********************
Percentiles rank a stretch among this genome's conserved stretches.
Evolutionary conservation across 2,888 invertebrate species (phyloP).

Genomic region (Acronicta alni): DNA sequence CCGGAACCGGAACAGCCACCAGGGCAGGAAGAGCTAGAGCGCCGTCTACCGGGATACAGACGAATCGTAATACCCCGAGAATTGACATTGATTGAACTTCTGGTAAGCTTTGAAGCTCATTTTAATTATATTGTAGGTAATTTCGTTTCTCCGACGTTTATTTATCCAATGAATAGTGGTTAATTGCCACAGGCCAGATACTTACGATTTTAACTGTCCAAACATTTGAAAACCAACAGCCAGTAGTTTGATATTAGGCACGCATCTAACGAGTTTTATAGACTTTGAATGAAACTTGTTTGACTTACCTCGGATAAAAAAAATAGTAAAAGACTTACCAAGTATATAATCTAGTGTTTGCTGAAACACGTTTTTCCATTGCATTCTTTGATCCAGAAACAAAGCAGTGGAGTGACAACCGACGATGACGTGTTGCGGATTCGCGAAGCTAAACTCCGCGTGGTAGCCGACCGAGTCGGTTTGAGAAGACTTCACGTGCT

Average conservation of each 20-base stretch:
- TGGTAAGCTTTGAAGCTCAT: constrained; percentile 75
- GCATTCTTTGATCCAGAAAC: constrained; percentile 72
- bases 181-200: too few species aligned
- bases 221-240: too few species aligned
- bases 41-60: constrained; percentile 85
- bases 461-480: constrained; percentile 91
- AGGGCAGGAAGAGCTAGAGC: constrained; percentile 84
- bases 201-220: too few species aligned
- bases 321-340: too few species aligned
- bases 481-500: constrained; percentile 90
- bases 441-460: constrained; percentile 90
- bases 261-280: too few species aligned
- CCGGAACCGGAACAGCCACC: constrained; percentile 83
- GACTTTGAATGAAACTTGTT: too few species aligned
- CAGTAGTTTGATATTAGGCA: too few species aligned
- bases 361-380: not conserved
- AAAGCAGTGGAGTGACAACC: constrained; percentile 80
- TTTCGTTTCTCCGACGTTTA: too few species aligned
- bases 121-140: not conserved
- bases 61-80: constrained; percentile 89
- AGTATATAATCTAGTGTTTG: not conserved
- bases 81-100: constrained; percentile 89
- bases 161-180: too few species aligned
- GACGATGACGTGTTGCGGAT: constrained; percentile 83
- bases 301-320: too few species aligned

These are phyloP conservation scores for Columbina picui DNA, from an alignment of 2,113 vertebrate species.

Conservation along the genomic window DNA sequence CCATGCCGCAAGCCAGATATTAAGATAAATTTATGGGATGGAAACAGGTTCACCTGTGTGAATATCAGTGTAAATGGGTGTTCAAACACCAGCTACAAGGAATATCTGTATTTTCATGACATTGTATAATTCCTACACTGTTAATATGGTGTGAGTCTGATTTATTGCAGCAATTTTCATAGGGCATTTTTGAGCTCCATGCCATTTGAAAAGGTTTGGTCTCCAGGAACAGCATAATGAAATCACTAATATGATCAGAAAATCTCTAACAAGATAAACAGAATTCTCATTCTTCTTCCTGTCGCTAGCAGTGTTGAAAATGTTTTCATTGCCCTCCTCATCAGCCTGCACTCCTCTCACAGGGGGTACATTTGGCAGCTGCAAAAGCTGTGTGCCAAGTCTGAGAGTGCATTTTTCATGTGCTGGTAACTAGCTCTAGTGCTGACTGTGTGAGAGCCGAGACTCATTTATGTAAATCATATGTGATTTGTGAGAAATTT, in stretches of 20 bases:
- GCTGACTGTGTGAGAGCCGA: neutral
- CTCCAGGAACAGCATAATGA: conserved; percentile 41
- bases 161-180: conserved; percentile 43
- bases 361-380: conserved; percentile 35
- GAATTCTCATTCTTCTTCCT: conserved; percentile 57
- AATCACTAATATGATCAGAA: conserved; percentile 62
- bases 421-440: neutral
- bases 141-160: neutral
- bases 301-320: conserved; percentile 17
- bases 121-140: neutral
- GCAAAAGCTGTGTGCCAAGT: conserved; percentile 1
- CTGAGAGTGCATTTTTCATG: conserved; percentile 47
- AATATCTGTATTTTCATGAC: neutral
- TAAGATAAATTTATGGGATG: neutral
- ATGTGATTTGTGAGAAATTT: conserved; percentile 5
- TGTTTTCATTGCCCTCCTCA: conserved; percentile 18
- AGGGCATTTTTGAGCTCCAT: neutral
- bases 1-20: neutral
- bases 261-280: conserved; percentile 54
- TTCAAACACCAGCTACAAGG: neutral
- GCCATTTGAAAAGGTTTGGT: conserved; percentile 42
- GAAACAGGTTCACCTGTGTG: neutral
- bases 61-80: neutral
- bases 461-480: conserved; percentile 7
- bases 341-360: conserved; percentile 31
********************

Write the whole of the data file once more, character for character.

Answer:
Percentiles rank a stretch among this genome's conserved stretches.
Evolutionary conservation across 2,888 invertebrate species (phyloP).

Genomic region (Acronicta alni): DNA sequence CCGGAACCGGAACAGCCACCAGGGCAGGAAGAGCTAGAGCGCCGTCTACCGGGATACAGACGAATCGTAATACCCCGAGAATTGACATTGATTGAACTTCTGGTAAGCTTTGAAGCTCATTTTAATTATATTGTAGGTAATTTCGTTTCTCCGACGTTTATTTATCCAATGAATAGTGGTTAATTGCCACAGGCCAGATACTTACGATTTTAACTGTCCAAACATTTGAAAACCAACAGCCAGTAGTTTGATATTAGGCACGCATCTAACGAGTTTTATAGACTTTGAATGAAACTTGTTTGACTTACCTCGGATAAAAAAAATAGTAAAAGACTTACCAAGTATATAATCTAGTGTTTGCTGAAACACGTTTTTCCATTGCATTCTTTGATCCAGAAACAAAGCAGTGGAGTGACAACCGACGATGACGTGTTGCGGATTCGCGAAGCTAAACTCCGCGTGGTAGCCGACCGAGTCGGTTTGAGAAGACTTCACGTGCT

Average conservation of each 20-base stretch:
- TGGTAAGCTTTGAAGCTCAT: constrained; percentile 75
- GCATTCTTTGATCCAGAAAC: constrained; percentile 72
- bases 181-200: too few species aligned
- bases 221-240: too few species aligned
- bases 41-60: constrained; percentile 85
- bases 461-480: constrained; percentile 91
- AGGGCAGGAAGAGCTAGAGC: constrained; percentile 84
- bases 201-220: too few species aligned
- bases 321-340: too few species aligned
- bases 481-500: constrained; percentile 90
- bases 441-460: constrained; percentile 90
- bases 261-280: too few species aligned
- CCGGAACCGGAACAGCCACC: constrained; percentile 83
- GACTTTGAATGAAACTTGTT: too few species aligned
- CAGTAGTTTGATATTAGGCA: too few species aligned
- bases 361-380: not conserved
- AAAGCAGTGGAGTGACAACC: constrained; percentile 80
- TTTCGTTTCTCCGACGTTTA: too few species aligned
- bases 121-140: not conserved
- bases 61-80: constrained; percentile 89
- AGTATATAATCTAGTGTTTG: not conserved
- bases 81-100: constrained; percentile 89
- bases 161-180: too few species aligned
- GACGATGACGTGTTGCGGAT: constrained; percentile 83
- bases 301-320: too few species aligned

These are phyloP conservation scores for Columbina picui DNA, from an alignment of 2,113 vertebrate species.

Conservation along the genomic window DNA sequence CCATGCCGCAAGCCAGATATTAAGATAAATTTATGGGATGGAAACAGGTTCACCTGTGTGAATATCAGTGTAAATGGGTGTTCAAACACCAGCTACAAGGAATATCTGTATTTTCATGACATTGTATAATTCCTACACTGTTAATATGGTGTGAGTCTGATTTATTGCAGCAATTTTCATAGGGCATTTTTGAGCTCCATGCCATTTGAAAAGGTTTGGTCTCCAGGAACAGCATAATGAAATCACTAATATGATCAGAAAATCTCTAACAAGATAAACAGAATTCTCATTCTTCTTCCTGTCGCTAGCAGTGTTGAAAATGTTTTCATTGCCCTCCTCATCAGCCTGCACTCCTCTCACAGGGGGTACATTTGGCAGCTGCAAAAGCTGTGTGCCAAGTCTGAGAGTGCATTTTTCATGTGCTGGTAACTAGCTCTAGTGCTGACTGTGTGAGAGCCGAGACTCATTTATGTAAATCATATGTGATTTGTGAGAAATTT, in stretches of 20 bases:
- GCTGACTGTGTGAGAGCCGA: neutral
- CTCCAGGAACAGCATAATGA: conserved; percentile 41
- bases 161-180: conserved; percentile 43
- bases 361-380: conserved; percentile 35
- GAATTCTCATTCTTCTTCCT: conserved; percentile 57
- AATCACTAATATGATCAGAA: conserved; percentile 62
- bases 421-440: neutral
- bases 141-160: neutral
- bases 301-320: conserved; percentile 17
- bases 121-140: neutral
- GCAAAAGCTGTGTGCCAAGT: conserved; percentile 1
- CTGAGAGTGCATTTTTCATG: conserved; percentile 47
- AATATCTGTATTTTCATGAC: neutral
- TAAGATAAATTTATGGGATG: neutral
- ATGTGATTTGTGAGAAATTT: conserved; percentile 5
- TGTTTTCATTGCCCTCCTCA: conserved; percentile 18
- AGGGCATTTTTGAGCTCCAT: neutral
- bases 1-20: neutral
- bases 261-280: conserved; percentile 54
- TTCAAACACCAGCTACAAGG: neutral
- GCCATTTGAAAAGGTTTGGT: conserved; percentile 42
- GAAACAGGTTCACCTGTGTG: neutral
- bases 61-80: neutral
- bases 461-480: conserved; percentile 7
- bases 341-360: conserved; percentile 31